Research Article Cites HemoVoid™ in Functional Proteome Study
In brief, the authors aimed to investigate whether RBCs carry a functional soluble guanylate cyclase (sGC) signalling pathway and to address whether this pathway is compromised in coronary artery disease. The article states “Using a commercial resin (HemoVoid™), which removes hemoglobin… and allows enrichment of soluble cytoplasmic proteins, we established a procedure that allows fast and reliable preparation of hemoglobin-free cell lysates from as little as 1-2 ml blood. In those samples, expression and activity of the cGMP-generating sGC, cGMP-hydrolyzing PDE5 and cGMP-transducing PKG was assessed by enzymatic assays and Western blot analysis”. The authors conclude that human and murine RBCs carry a catalytically active α1β1-sGC (isoform 1), which converts 32P-GTP into 32P-cGMP, as well as PDE5 and PKG. Collectively, the article demonstrates that an intact sGC/PDE5/PKG-dependent signaling pathway exists in RBCs, which remains fully responsive to NO and sGC stimulators/activators in patients with endothelial dysfunction.
Research Article Cites Cleanascite™ for Analyzing Membrane Interaction Proteins
In brief, the article’s authors aimed to identify a receptor of the exocyst, an essential component of the secretory pathway required for delivery of basolateral proteins to the plasma membranes of epithelial cells. To determine if phospholipids were essential for the interaction, a lipid-binding resin was used to remove lipids. The article states “Lipids from cells and bacterial lysates were removed using Cleanascite™…”. The authors conclude that Par3 is an exocyst receptor required for targeted membrane- protein delivery.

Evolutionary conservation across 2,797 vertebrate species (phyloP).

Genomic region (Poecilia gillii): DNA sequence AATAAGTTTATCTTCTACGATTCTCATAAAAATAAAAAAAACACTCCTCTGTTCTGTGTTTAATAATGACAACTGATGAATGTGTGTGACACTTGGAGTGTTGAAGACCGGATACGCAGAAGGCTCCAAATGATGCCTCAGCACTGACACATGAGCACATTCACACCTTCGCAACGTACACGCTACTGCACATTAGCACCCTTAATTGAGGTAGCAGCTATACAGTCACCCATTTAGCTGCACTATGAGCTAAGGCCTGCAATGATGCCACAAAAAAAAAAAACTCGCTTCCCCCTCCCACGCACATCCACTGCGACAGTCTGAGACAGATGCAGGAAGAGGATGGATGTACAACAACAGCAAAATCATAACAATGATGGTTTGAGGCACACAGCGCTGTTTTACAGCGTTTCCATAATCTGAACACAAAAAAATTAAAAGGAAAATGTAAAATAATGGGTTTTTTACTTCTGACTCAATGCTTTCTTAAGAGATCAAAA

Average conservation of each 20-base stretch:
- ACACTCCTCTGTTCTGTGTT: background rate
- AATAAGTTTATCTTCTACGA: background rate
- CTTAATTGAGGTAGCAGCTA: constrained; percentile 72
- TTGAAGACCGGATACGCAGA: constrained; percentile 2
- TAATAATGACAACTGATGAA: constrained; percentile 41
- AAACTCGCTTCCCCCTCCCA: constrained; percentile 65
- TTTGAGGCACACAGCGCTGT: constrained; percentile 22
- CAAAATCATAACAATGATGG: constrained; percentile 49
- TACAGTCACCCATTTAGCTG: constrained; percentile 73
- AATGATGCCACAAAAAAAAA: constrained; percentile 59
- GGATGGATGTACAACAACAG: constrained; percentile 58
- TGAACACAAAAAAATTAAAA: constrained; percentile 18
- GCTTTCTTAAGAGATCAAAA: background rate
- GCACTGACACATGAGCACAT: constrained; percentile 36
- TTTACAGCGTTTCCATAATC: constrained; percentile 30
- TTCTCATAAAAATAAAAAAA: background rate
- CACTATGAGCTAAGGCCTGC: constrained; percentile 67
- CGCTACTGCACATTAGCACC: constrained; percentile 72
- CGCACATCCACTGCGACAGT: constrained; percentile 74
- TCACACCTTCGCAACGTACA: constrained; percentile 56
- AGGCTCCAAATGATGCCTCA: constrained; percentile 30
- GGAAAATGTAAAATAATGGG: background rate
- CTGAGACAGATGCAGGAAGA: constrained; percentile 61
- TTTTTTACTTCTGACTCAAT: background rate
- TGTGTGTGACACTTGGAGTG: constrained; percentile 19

Journal Article Highlights AlbuVoid™ in Cancer Functional Proteomic Analysis
In this study, a functional proteomics technology was used to systematically monitor metabolic enzyme and protease activities from resolved serum proteins produced by a modified 2-D gel separation and subsequent Protein Elution Plate, a method collectively called PEP. AlbuVoid™ was used to remove Albumin and enrich the low abundance serum proteome. The article states “The most dramatic difference for enzyme activity detection in using the AlbuVoid™ for serum protein enrichment was demonstrated. … Compared with the direct serum proteinase measurement, both the levels and species of proteases were increased significantly in the enriched serum sample. …protease activity in the direct serum analysis suggested that the protease levels in the serum were below the detection threshold of protease activity…,and it is necessary to use AlbuVoid™ to enrich these low level proteases to bring them to a high enough level to be detected.” Both qualitative and quantitative differences in the metabolic enzyme and protease activity were detected between breast cancer patient and control group, providing excellent biomarker candidates for breast cancer diagnosis and drug development.